Keeping hair tied up all the time is pretty common for people with long hair. It can get tangled or swing and blow into your face at inconvenient times, so it’s often easier to tie it up out of the way.
Certain hairstyles may cause more significant hair loss and damage than others. It can be even worse to wear your hair tied up at certain times of the day.
Is Keeping Your Hair Tied Up All Day Damaging?
Yes! Keeping hair tied up all the time can cause permanent damage or hair loss, especially if your hair is tied up tightly and in the same position every day.
Tight ponytails, buns, or braids put pressure on your hair’s roots, and the elastic hair bands cause friction on your hair. These factors and more contribute to hair damage.
When you wear a tight hairstyle all day, it puts strain on your hair’s roots. These hairstyles include:
- Tight ponytails
- Ponytails worn in the same place every day
- Tight braids, such as cornrows or box braids
Wearing a tight hairstyle now and then won’t cause any long-term damage, but if you wear these hairstyles daily, over time, your hair can become damaged from the constant tension.
Additionally, the elastic rubs on your hair and the continuous friction can cause your hair to break and fray. This damage is responsible for flyaways and frizzy hair.
In extreme cases, you could develop traction alopecia, a condition caused by repeated tension on the hair. It often results in permanent hair loss. This condition is most commonly seen when hair is repeatedly worn in tight hairstyles, especially when hair is regularly exposed to heat or chemicals.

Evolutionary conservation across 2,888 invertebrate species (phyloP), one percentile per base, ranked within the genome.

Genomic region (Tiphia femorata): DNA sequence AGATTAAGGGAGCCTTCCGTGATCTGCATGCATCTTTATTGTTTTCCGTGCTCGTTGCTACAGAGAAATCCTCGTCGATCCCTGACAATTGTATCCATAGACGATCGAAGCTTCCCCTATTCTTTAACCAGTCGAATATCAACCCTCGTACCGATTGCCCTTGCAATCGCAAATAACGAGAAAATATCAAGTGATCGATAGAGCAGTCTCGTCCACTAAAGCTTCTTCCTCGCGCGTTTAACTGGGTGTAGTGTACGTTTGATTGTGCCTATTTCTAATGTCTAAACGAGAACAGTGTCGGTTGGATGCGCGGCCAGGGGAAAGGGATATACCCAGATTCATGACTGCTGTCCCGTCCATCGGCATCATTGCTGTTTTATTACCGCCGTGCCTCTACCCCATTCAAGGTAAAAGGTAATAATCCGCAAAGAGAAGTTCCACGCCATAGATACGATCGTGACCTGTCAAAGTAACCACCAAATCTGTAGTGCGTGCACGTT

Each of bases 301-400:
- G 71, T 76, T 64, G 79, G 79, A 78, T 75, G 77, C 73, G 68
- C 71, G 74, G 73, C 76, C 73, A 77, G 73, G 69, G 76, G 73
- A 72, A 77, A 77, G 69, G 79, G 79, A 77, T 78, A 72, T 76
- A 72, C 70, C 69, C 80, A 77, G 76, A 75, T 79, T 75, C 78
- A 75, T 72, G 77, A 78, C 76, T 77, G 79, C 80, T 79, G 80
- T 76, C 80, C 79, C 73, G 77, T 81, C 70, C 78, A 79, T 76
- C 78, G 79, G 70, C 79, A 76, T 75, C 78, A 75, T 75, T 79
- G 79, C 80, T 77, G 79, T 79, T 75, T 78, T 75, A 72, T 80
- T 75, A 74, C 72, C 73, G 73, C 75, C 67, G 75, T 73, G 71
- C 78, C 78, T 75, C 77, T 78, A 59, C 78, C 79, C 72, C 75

Symptoms include itching, bumps, soreness, or redness on your scalp as well as inflammation of the hair follicles.
To avoid traction alopecia, switch up your hairstyle often. Wear your hair down, or if putting it in a ponytail or bun, keep it low and loose and switch up where it’s positioned on your head each day.
Everything that applies to wearing your hair up during the day also holds true at night. In truth, it is even worse to wear tight hairstyles at night. During the day, you have only the tension of the hairstyle and the friction of the hair bands.
However, at night, you add extra tension to your roots whenever you move your head on the pillow. Each time you roll over, you put extra stress on your roots that they don’t have during the day.
Additionally, as your head moves on your pillow, you have extra friction along any part of your hair touching the pillow. While you will still have a small amount of friction with your hair down, loose hair is more able to flow along with your movement.
Hair that is tied up, on the other hand, is locked in place and gets rubbed against the pillow every time you move.
Make sure your hair is dry when you go to sleep since wet hair is more fragile, and sleep with it down, in a loose braid, or covered with a cap or bonnet. Using a silk pillowcase also causes less friction on the hair than cotton or flannel pillowcases.
Wearing your hair down and loose is the best way to avoid the damage from tight hairstyles. When you need to tie your hair up, make sure to choose low and loose ponytails, buns, and braids.
If you wear it up on consecutive days, switch up your style and position on your head so that you aren’t putting strain on the same areas each day. By doing this, you can avoid traction alopecia and subsequent hair loss.